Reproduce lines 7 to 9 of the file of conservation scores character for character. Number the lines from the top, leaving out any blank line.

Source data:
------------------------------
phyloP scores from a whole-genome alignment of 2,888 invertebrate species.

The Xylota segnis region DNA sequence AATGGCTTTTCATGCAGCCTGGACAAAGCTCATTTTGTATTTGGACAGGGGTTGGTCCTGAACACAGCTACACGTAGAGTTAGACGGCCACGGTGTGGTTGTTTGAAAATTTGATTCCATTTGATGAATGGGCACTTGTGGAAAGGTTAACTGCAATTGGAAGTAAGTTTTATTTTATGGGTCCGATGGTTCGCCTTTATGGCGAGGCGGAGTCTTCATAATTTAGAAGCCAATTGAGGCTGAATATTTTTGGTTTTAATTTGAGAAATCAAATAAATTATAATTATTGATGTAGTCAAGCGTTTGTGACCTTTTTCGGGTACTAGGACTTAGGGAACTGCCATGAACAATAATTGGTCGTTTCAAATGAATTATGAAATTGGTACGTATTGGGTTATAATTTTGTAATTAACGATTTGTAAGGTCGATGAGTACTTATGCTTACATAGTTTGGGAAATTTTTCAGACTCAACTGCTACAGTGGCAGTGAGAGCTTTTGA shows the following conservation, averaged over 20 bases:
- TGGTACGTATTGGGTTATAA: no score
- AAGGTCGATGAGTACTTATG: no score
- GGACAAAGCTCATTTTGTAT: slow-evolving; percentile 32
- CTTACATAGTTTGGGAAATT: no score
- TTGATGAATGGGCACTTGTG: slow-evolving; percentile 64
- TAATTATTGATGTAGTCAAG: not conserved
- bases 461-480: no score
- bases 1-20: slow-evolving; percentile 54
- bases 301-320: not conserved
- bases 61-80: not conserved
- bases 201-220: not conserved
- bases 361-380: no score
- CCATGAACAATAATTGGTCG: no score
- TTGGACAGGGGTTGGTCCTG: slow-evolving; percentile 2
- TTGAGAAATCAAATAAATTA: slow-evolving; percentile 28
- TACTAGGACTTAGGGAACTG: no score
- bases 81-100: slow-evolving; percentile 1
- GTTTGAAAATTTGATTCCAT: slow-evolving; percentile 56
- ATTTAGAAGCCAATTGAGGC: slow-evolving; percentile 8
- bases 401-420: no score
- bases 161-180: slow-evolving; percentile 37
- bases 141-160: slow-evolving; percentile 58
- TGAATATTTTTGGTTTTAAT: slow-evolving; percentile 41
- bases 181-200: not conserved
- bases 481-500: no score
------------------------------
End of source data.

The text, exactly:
- TTGATGAATGGGCACTTGTG: slow-evolving; percentile 64
- TAATTATTGATGTAGTCAAG: not conserved
- bases 461-480: no score